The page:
Reminder: There is still time to get in on the contest! All of these books (and any others I have reviewed) are up for grabs!

Storm Over Morocco – Book Review

May 28, 2008

Storm Over Morocco
Frank Romano
ISBN 9781934209431, $17.99, Publication Date February 3, 2007
Reviewed by Jen Cardwell for Reader Views 05/08

Travel Dysfunction
3 Stars

Frank Romano tells the story of his youth and his attempts to find himself in “Storm Over Morocco.” For quite a while I wondered why exactly he chose to write this book and tell this story, what precisely he was trying to say or accomplish. I have finally decided that telling this story is his attempt to cleanse his soul and lift his burdens, along the lines of Jeannette Walls or Julie Gregory writing memoirs of their childhood and their messed up parents.

Although this book is the story of Romano’s disastrous trip to Morocco, I felt he could have quite easily have been written about his messed up childhood, since, and I don’t mean to get into too much pop psychology, he clearly had one. Romano’s entire trip seemed to be characterized by dramatic swings between desperately needing love and affection and being completely distrustful and paranoid about everyone he encountered. I became repeatedly distracted from the story he was actually telling to wonder about the story he wasn’t telling about how he came to be both so needy and so distrustful.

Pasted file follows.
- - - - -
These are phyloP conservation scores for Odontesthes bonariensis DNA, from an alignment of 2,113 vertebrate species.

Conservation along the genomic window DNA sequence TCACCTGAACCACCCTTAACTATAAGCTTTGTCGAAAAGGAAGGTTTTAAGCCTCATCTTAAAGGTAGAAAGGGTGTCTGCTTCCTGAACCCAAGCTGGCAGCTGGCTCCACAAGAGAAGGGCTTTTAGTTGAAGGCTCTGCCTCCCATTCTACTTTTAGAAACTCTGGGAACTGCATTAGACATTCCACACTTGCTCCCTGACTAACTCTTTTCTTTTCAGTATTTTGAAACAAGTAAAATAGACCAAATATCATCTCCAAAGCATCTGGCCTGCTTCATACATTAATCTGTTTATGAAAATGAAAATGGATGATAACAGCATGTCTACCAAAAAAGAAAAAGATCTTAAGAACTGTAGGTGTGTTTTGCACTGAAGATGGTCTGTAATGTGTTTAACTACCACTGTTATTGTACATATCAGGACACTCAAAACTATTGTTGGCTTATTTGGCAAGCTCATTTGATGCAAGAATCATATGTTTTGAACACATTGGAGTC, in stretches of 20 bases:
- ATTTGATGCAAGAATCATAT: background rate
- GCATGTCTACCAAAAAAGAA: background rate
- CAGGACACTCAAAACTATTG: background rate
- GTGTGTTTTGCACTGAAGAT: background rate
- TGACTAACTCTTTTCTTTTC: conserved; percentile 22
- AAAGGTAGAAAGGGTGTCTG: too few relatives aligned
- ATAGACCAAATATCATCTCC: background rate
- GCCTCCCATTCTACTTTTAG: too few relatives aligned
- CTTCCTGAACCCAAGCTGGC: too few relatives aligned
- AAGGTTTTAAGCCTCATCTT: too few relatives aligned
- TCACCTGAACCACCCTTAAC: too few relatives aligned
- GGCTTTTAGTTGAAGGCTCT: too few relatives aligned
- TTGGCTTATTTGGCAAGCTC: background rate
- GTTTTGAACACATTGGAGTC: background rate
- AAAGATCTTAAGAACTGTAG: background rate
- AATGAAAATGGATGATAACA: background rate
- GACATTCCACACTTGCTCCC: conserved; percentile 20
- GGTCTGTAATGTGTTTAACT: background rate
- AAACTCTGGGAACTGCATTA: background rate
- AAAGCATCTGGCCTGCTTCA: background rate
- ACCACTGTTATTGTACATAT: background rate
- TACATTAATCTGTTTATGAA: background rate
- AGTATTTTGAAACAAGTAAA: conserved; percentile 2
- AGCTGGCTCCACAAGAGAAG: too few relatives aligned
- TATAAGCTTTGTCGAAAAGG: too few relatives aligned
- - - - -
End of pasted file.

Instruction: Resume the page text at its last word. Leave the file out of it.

Romano writes well, and definitely infuses his words with his feelings. The first five chapters or so, even before he left on his journey, were written with such intensity that I was only able to read a chapter or two at a time. It took me a while to truly get into this book, but by the end I was caught up in the story.